Memes of Ulcers and Bacteria

From: Keith Henson (
Date: Sun 16 Mar 2003 - 19:07:13 GMT

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    Ulcers and Bacteria I: Discovery and Acceptance* Paul Thagard Philosophy Department University of Waterloo

    In 1983, Dr. J. Robin Warren and Dr. Barry Marshall reported finding a new kind of bacteria in the stomachs of people with gastritis. Warren and Marshall were soon led to the hypothesis that peptic ulcers are generally caused, not by excess acidity or stress, but by a bacterial infection. Initially, this hypothesis was viewed as preposterous, and it is still somewhat controversial. In 1994, however, a U. S. National Institutes of Health Consensus Development Panel concluded that infection appears to play an important contributory role in the pathogenesis of peptic ulcers, and recommended that antibiotics be used in their treatment. Peptic ulcers are common, affecting up to 10% of the population, and evidence has mounted that many ulcers can be cured by eradicating the bacteria responsible for them.

    (large snip to conclusion)

    Initially, Marshall thought that his hypothesis about a bacterial cause for ulcers would gain quick acceptance. Discouraged by the negative reception, he came to believe that only the development of a new generation of gastroenterologists would bring acceptance of the new ideas. This prediction has proven to be unduly pessimistic, even as the early estimate of quick acceptance was unduly optimistic. Increasingly, the view that peptic ulcers are caused by H. pylori is being accepted by medical researchers, although acceptance by practitioners has been much slower. Not surprisingly, the process has been very complex, and a variety of studies have contributed to displaying the greater explanatory coherence of the new theory.

    I have shown how the hypothesis that Helicobacter pylori is the principal cause of peptic ulcers, which was largely rejected as absurd in 1983, could be on the way to medical orthodoxy in 1995. Satisfying Koch's postulates is not a necessary condition of showing that a microorganism causes a disease. Curing the disease by eliminating the microorganism is a powerful manipulation that provides substantial evidence that the microorganism causes the disease, and this kind of intervention has been repeatedly successful in the ulcers/bacteria case. However, accepting the hypothesis that bacteria cause ulcers is not just a matter of appreciating one kind of evidence, but rather of appreciating how the hypothesis coheres with various kinds of evidence and with other hypotheses. For most researchers, the claim that ulcers cause bacteria was not part of the most coherent account in 1983, but it is maximally coherent in 1996.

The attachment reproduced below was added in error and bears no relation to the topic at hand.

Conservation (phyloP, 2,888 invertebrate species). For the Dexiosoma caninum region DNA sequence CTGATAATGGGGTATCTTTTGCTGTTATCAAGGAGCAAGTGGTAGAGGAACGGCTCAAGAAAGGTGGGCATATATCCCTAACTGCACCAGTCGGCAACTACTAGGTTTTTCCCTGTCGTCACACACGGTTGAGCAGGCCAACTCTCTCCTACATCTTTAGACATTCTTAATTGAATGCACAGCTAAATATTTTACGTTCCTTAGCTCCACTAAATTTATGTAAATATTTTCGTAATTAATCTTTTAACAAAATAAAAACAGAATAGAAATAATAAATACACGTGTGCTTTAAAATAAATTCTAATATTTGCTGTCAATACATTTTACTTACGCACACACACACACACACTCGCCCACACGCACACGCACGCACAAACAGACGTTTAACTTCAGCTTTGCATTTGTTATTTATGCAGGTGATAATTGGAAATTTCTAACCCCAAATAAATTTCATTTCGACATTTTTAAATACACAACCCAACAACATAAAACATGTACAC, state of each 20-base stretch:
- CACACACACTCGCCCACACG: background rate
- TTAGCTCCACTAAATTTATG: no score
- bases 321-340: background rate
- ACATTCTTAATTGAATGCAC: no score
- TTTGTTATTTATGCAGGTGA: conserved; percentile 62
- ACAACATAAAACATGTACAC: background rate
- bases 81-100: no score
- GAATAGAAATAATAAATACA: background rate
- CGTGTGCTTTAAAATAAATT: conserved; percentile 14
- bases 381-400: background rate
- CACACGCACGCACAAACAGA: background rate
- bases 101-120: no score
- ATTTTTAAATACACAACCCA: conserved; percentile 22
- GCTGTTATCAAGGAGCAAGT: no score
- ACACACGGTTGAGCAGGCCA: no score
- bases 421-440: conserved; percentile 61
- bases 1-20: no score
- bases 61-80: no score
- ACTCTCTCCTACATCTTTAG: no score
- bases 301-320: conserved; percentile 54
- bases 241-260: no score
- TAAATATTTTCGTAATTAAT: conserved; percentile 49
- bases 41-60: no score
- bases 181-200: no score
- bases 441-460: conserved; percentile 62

Cognitive coherence is, however, only part of the story about why the bacterial theory of ulcers has been increasingly accepted. This paper has treated belief change as a largely psychological phenomenon, a process in the minds of medical researchers. But the development of medical science also requires attention to the interactions of researchers with the world by means of instruments and experiments and the social interactions of researchers with each other and other parts of society (see Thagard, forthcoming-b). A full naturalistic account of the rise of the bacterial theory of ulcers should eventually specify how the cognitive aspects of belief formation and change described in this paper interact with the physical and social aspects of the development of science.

    ***************** (end of quote)

    While not analyzed in memetics terms in this paper, the change in the way peptic ulcers are viewed and treated over the last 20 years certainly makes a very nice example of the spread of a meme from nothing to approaching universal. The previous dominate meme, that ulcers were caused entirely by stress, was largely displaced over that time period. It would have been fascinating to survey researchers and practitioners at intervals to see where support for the previously dominant meme fell below half. This past information might be recoverable from medical journal articles and similar sources over the past two decades, retrospective surveys of gastroenterologists, or patient treatment records (when did a particular doctor in a substantial random sample start treating ulcers with antibiotics?). It is noted in the article that the meme penetrated research and practitioner populations at a different rate.

    The spread of a meme (Bacteria cause most ulcers) displacing a previous one
    (Stress causes ulcers) is a really neat type case. It would not take a lot of work to graph the change over curves for researcher and practitioner populations. (S shaped in both cases I bet.) Since we don't need really high accuracy to resolve the displacement curve, satisfactory research for a paper on this subject could be done for a few hundred dollars or an equivalent amount of time.

    Any takers?

    Keith Henson

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